By Hugh Iglarsh
The history of the Jews in America and American popular culture are permanently entwined, from Tin Pan Alley tunesmiths to Borscht Belt comics to Hollywood moguls to Al Jolson launching the talkies with a tale about a quavery-voiced cantor’s son who dreams of breaking away and achieving stardom as a jazz singer.
David Chack, who founded Chicago’s ShPIeL-Performing Identity theater company in 2012, is perennially drawn to this theme of contact, conflict and connection between cultures and the interplay of history and tradition with modernity.
“It was cantors—Avram Goldfaden, Boris Thomashefsky, Moishe Oysher—who really started Yiddish theater in America,” says Chack. “And the impact of Yiddish theater was immense”—not just on the immigrant Jewish community but on the larger society. “That’s what I want to do with ShPIeL, create something that’s Jewish and intercultural, that connects with other identities from a Jewish place.”
Chack’s own childhood was an interesting mix of showbiz and synagogue. Raised outside of Washington, D.C., Chack—like a suburban Al Jolson—loved the theater while learning the cantorial art.
“I’ve been leading services since I was eight years old and I also sang professionally as a kid—I was a child soprano, singing at events and celebrations,” says Chack. “My first hero was Mario Lanza.”
From apprentice cantor and boy soprano to young actor in Greenwich Village attempting to stage an obscure Martin Buber play to today’s director-impresario-dramaturg-educator-organizer, Chack remains at the junction of Jewish and performing worlds, doing whatever needs be done to keep the cultural dialogue going.
I caught up with him in Skokie, where he teaches Jewish culture studies at Oakton Community College. That’s just one of his many hats. Chack also teaches theater at DePaul University; serves as a consultant for various local troupes, including Lookingglass, Silk Road Rising and Northlight; trains teachers for the Chicago Board of Jewish Education; and runs the Alliance for Jewish Theatre, a national association of artists and organizations. A busy man, he divides his time between Chicago and Louisville, where his wife works as a museum director and he once served as program officer of the local Jewish Community Center and director of the Kentucky Shakespeare Festival.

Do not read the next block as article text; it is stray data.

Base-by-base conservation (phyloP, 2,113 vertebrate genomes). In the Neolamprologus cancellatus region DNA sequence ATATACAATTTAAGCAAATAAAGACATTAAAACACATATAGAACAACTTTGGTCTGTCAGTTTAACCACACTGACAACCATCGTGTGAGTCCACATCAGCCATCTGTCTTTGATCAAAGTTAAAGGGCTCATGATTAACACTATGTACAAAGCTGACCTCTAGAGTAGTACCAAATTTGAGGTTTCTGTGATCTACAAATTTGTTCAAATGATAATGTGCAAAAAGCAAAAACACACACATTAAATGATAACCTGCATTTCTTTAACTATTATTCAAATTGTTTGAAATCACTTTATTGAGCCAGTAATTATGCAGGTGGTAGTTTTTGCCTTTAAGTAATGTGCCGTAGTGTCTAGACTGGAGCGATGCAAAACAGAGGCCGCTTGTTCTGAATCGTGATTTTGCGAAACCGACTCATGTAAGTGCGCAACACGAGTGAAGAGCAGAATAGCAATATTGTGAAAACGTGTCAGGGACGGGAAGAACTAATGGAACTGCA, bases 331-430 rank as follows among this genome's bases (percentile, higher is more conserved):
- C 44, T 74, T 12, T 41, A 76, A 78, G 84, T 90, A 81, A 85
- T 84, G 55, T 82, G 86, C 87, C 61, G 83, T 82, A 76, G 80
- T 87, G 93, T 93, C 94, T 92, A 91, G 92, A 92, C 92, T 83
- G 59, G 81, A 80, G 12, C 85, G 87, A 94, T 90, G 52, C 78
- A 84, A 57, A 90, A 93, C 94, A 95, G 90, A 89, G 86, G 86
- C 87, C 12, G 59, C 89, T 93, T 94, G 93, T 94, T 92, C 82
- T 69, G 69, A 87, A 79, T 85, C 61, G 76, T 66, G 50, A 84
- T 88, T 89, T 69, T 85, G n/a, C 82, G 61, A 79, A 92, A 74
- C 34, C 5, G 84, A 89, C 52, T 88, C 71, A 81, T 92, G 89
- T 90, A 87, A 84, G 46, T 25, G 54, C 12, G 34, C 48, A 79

But other than his family, it’s ShPIeL that’s closest to his heart. In the four-and-a-half years since the curtain rose on ShPIeL’s first show, a one-man play about the hidden Jews of Spain called “Conviction,” the theater has produced a wide range of work on everything from the life of Emma Goldman to Israel-Palestine (the satirical farce “Angina Pectoris”) to the neo-Nazi “invasion” of Skokie in 1977. What unites these plays is a querying of what it means to be a Jew at this moment in history and how the community intersects with others.
“We don’t have a regular season—we do things when they’re ready to pop,” says Chack, who’s now developing a play about the great scholar Abraham Joshua Heschel, who left the house of study to march with Martin Luther King in Selma. “The question I’m always asking is, how do you develop work from your own identity? How does a performance emerge from who you are historically, from your deepest self? I’ve found that these questions of identity tend to lead to other questions of social justice.”
Chack says he’d be surprised if ShPIeL ever did a “Fiddler on the Roof” or “Fools of Chelm.”
“The sixties and seventies were the age of more nostalgic Jewish theater, reflecting ghetto life,” he says. “Now it’s more about connecting with others and working side by side. ‘The Invasion of Skokie’—not just a history piece but a ‘goy meets girl’ story—was written by a non-Jew.”
As is (in part) “A Jewish Joke,” which will be remounted March 18-19 at the Skokie Theatre. Together with Marni Freeman, Phil Johnson authored the one-man show and, under Chack’s direction, performed it to neurotic, hilarious and scary perfection last year at Victory Gardens.
“Jewish Joke,” which was also staged in New York in 2016, epitomizes ShPIeL’s aims and approach. Set in the McCarthyite early fifties, the play depicts a couple of very bad hours in the life of Bernie Lutz, a Hollywood comedy writer who discovers that, despite his best efforts at cultural camouflage and political avoidance, the Red-baiters are on his trail. Neither schmuck nor mensch, Lutz is a showbiz everyman who treats his career as a religion and his religion as a source of jokes for his career. When the blacklist, with its underlying anti-Semitism, threatens to overwhelm this seemingly assimilated Jew, Lutz finds that he must reclaim serious, long-dormant aspects of his identity and make a difficult moral choice in order to survive as a person.
The Skokie Theatre production includes a post-show panel discussion about the Red Scare trauma of two generations ago and how it relates to the even more naked fear-mongering and xenophobia on display today.
“As Jews, we know a lot about being outsiders, about being in exile,” says Chack. “That’s where the ethical responsibility comes in.”
At this moment of ascendant cruelty and ignorance, when it’s open season on society’s most vulnerable members, the unique perspective of Jewish theater has more resonance than ever.
“Storytelling is a big part of what it means to be a Jew,” notes Chack. “Look at Passover and Purim, two holidays based on reenacting ancient tales about the community and the wider world. The root of Jewish culture has always been intersection and dialogue. It’s by encountering each other that we learn who we are.”